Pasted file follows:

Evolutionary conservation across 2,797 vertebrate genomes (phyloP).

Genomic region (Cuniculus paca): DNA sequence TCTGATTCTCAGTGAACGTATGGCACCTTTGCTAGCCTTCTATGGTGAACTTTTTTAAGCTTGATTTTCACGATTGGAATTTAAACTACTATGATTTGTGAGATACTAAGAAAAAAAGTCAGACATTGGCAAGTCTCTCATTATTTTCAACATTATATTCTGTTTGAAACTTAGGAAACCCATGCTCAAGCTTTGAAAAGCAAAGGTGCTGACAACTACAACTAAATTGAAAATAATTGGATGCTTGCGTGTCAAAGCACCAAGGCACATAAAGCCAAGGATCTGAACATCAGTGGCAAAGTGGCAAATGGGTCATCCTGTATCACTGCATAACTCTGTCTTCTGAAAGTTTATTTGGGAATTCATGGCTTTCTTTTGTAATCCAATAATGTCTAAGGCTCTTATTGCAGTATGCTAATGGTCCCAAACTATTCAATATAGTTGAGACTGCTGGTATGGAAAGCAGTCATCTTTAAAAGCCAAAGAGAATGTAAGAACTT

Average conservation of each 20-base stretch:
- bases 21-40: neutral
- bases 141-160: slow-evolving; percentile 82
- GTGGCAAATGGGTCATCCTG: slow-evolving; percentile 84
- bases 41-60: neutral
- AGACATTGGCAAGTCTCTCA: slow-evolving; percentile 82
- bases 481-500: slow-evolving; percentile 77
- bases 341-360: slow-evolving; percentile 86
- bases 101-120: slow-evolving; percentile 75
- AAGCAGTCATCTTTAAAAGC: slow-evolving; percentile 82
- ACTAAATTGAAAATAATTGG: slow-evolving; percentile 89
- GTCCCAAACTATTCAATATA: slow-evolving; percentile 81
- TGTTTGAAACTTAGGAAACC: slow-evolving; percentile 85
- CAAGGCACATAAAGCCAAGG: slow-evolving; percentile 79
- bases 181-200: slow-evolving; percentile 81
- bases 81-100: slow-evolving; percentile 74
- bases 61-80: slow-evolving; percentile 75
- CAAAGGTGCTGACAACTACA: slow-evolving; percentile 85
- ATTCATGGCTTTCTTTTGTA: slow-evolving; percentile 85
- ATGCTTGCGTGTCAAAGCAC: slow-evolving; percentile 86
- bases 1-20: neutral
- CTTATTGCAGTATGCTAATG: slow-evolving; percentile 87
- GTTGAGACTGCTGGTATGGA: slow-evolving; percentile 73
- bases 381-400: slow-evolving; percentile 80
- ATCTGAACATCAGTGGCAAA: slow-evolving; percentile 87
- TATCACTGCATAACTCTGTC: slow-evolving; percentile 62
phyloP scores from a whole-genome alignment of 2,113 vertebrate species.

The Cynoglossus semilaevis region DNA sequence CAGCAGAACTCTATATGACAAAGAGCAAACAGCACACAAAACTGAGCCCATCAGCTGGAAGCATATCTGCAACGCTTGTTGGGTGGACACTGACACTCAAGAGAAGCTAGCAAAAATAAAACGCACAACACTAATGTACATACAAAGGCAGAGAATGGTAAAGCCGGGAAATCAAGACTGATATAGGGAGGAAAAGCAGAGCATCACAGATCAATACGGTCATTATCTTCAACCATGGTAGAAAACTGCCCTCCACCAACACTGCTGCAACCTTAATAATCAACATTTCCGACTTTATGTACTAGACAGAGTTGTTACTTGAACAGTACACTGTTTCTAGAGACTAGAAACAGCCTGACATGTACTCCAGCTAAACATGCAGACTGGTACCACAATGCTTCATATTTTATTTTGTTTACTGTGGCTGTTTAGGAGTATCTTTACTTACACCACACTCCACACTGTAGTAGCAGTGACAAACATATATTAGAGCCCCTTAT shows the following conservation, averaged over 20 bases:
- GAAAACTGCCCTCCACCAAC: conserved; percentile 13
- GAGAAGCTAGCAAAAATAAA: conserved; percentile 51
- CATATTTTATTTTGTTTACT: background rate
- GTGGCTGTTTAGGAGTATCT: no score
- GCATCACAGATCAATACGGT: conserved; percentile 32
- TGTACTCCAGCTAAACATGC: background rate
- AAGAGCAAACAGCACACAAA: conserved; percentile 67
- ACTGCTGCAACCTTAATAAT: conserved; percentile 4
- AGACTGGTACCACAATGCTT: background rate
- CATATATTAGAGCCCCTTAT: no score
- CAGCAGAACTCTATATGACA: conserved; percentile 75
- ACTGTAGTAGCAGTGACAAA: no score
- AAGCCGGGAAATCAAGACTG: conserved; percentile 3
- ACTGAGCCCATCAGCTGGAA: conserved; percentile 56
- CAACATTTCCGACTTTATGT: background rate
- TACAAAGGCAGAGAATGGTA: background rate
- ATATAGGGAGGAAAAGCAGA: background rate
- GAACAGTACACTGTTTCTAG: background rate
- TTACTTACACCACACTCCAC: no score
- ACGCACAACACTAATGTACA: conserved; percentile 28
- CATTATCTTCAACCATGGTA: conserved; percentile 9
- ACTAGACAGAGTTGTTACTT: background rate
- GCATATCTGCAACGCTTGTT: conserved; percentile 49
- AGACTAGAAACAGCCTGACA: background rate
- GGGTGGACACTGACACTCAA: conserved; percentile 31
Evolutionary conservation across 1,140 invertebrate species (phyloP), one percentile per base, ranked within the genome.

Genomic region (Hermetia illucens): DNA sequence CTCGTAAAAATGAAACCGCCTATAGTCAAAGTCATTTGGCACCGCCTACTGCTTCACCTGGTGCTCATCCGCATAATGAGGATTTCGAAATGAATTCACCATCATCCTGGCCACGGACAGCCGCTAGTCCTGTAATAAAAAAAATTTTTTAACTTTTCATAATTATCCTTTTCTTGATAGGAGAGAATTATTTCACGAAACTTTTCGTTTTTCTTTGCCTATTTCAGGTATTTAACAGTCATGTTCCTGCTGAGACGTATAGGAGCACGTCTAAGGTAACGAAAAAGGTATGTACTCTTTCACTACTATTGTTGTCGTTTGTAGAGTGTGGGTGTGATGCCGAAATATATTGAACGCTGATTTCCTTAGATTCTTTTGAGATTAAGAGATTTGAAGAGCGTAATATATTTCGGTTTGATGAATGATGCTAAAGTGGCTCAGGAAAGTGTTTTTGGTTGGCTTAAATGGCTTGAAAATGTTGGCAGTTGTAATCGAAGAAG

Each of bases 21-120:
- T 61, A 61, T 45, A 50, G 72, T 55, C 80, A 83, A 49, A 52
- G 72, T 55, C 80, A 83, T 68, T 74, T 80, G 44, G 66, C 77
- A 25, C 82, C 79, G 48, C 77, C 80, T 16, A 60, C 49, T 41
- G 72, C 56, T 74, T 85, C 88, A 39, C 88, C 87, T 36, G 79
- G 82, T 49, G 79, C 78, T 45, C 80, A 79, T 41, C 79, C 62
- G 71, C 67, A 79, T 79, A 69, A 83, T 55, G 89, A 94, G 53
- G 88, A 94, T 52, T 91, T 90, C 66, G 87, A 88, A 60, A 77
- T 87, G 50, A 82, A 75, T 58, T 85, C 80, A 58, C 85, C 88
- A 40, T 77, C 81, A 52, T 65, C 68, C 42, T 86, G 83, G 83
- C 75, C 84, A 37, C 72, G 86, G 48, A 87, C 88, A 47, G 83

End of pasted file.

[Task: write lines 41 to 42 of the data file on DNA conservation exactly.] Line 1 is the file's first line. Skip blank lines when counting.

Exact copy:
- CAGCAGAACTCTATATGACA: conserved; percentile 75
- ACTGTAGTAGCAGTGACAAA: no score